Gini Index

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A statistical measure of inequality named after the Italian statistician Corrado Gini.

A statistical measure of inequality is the Gini index, commonly referred to as the Gini coefficient. It bears the name of Italian statistician Corrado Gini, who first suggested the measure in 1912.

The Gini index is used to assess the degree of inequality in the distribution of a variable, usually wealth or income. It goes from 0 to 1, where 0 denotes absolute equality (everyone has the same level of wealth or income) and 1 denotes perfect inequality (i.e., one person has all the income or wealth, while everyone else has none).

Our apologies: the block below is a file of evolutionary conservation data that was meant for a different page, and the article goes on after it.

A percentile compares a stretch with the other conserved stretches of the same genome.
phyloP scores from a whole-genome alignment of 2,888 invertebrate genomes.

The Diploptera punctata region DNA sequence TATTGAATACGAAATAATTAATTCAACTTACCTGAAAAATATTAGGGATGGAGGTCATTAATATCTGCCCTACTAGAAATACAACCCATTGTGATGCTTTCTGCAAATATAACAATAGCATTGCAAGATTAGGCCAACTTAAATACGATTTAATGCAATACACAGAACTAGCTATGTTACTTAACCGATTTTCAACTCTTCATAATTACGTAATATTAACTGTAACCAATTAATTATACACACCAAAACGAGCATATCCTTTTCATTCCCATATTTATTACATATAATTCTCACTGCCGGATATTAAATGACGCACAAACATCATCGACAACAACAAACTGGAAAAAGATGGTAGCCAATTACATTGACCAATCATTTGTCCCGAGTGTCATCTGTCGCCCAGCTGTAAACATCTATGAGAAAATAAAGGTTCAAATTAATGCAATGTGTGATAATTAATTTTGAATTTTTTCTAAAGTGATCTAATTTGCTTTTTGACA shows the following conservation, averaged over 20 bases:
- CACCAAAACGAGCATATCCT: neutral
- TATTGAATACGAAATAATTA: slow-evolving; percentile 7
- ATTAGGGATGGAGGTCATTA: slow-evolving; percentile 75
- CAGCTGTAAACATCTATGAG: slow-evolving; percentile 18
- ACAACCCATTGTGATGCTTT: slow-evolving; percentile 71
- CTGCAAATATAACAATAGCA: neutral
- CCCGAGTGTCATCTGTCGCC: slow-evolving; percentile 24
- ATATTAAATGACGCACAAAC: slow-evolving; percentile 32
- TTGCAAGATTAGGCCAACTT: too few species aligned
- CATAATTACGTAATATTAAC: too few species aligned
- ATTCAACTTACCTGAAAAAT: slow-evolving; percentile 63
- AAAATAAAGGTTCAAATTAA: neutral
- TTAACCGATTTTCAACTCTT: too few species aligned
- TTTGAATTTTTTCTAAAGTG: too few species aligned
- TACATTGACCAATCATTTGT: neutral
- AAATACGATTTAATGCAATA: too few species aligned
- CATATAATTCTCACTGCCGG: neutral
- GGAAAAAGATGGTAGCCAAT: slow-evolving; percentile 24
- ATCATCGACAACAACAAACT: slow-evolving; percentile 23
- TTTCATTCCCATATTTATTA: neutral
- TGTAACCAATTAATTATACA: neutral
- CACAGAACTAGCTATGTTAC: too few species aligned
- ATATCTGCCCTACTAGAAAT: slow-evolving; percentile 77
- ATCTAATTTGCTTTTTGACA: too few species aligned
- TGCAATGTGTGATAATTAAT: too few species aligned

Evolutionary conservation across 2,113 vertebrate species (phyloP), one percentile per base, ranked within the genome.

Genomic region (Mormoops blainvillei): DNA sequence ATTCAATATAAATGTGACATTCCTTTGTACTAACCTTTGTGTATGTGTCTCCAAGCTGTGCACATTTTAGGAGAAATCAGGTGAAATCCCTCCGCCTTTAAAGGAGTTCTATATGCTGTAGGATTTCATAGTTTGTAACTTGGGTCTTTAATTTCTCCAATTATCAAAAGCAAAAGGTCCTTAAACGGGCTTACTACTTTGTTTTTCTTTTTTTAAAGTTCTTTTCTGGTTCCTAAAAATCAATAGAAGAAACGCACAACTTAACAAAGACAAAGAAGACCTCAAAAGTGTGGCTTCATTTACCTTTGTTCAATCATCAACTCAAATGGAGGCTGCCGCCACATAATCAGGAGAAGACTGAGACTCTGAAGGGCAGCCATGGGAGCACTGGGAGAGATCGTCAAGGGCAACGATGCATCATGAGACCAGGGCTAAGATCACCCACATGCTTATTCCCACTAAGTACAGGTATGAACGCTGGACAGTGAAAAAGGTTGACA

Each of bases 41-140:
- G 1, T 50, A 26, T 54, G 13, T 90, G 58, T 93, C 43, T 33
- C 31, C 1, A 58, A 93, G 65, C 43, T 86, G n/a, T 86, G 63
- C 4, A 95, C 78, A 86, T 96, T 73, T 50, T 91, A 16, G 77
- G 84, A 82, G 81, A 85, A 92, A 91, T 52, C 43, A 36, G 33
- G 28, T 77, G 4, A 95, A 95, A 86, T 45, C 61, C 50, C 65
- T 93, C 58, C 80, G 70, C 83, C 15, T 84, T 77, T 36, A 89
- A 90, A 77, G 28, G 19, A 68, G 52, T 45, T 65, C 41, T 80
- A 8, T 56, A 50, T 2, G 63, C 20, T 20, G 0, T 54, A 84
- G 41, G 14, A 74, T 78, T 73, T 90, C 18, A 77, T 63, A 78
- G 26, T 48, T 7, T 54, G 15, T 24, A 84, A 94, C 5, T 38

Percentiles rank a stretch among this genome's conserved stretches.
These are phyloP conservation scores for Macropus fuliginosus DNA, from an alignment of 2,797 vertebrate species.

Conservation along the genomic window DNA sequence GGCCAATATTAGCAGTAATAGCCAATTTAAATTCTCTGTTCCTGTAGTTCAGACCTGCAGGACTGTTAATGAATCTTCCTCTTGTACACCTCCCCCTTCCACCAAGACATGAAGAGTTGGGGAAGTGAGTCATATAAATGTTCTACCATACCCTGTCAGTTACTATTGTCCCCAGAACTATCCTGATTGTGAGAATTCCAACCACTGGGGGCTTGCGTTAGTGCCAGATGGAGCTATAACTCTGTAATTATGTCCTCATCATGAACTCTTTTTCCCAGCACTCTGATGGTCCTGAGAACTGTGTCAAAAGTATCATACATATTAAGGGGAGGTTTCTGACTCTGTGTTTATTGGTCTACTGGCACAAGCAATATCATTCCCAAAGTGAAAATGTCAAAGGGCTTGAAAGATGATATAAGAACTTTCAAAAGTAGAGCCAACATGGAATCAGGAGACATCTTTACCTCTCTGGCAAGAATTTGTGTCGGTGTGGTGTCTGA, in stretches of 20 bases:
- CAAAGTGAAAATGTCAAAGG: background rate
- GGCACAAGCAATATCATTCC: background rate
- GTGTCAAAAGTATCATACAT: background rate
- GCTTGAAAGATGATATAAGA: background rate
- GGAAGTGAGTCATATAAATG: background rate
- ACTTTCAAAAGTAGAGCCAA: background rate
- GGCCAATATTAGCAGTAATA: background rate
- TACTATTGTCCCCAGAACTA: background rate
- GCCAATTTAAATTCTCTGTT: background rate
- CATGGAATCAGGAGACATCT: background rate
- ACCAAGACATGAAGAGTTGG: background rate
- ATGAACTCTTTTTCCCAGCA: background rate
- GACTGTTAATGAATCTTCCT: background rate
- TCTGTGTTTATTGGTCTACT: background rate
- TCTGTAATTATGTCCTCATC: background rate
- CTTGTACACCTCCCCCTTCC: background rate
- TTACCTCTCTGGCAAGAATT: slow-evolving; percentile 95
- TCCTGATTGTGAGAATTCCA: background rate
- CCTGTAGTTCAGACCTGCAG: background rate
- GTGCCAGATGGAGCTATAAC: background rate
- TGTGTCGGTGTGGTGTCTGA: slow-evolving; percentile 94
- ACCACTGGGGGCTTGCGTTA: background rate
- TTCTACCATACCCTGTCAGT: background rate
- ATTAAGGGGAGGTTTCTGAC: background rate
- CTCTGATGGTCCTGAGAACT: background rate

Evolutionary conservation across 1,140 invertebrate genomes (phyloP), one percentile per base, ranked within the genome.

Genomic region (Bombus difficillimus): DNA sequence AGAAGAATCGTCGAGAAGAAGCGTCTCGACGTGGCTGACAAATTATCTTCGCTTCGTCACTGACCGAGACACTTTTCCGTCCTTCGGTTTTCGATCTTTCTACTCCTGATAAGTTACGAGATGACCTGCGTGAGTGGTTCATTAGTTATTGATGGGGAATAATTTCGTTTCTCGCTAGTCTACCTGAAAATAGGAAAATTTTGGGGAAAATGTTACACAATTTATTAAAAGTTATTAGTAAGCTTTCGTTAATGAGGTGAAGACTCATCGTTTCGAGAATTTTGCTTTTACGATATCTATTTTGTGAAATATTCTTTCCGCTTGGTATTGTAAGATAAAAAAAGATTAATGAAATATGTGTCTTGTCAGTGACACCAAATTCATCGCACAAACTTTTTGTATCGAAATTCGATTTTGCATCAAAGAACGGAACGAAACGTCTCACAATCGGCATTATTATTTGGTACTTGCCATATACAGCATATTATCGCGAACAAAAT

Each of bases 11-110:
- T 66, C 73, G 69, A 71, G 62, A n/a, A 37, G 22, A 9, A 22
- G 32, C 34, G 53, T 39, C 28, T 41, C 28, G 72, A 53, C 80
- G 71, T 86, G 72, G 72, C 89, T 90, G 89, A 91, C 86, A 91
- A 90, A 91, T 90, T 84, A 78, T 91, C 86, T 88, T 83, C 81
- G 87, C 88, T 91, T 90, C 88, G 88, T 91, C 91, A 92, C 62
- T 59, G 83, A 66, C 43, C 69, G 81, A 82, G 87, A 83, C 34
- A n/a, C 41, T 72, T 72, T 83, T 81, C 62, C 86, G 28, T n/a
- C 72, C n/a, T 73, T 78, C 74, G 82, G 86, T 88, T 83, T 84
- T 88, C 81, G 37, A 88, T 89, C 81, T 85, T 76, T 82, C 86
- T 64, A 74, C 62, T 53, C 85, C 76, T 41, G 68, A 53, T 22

The Gini index is determined by plotting the total amount of wealth or income owned by the bottom x percent of the population, where x is a number between 0 and 100. The resulting curve is known as the Lorenz curve. The area between the Lorenz curve and the line of perfect equality, or the diagonal line running from the bottom left to the top right of the graph, is then divided by the total area beneath the line of perfect equality to determine the Gini index.

When everyone has the same level of wealth or income, the Gini index is 0, indicating perfect equality. When one individual has all the wealth or income and everyone else has none, the Gini index is 1, which denotes perfect inequality. In real life, Gini indices usually range from 0 to 1, with higher numbers denoting higher degrees of inequality.

Economic experts, decision-makers, and social scientists frequently use the Gini index to analyze income and wealth disparity and to guide the development of policies aimed at eliminating it.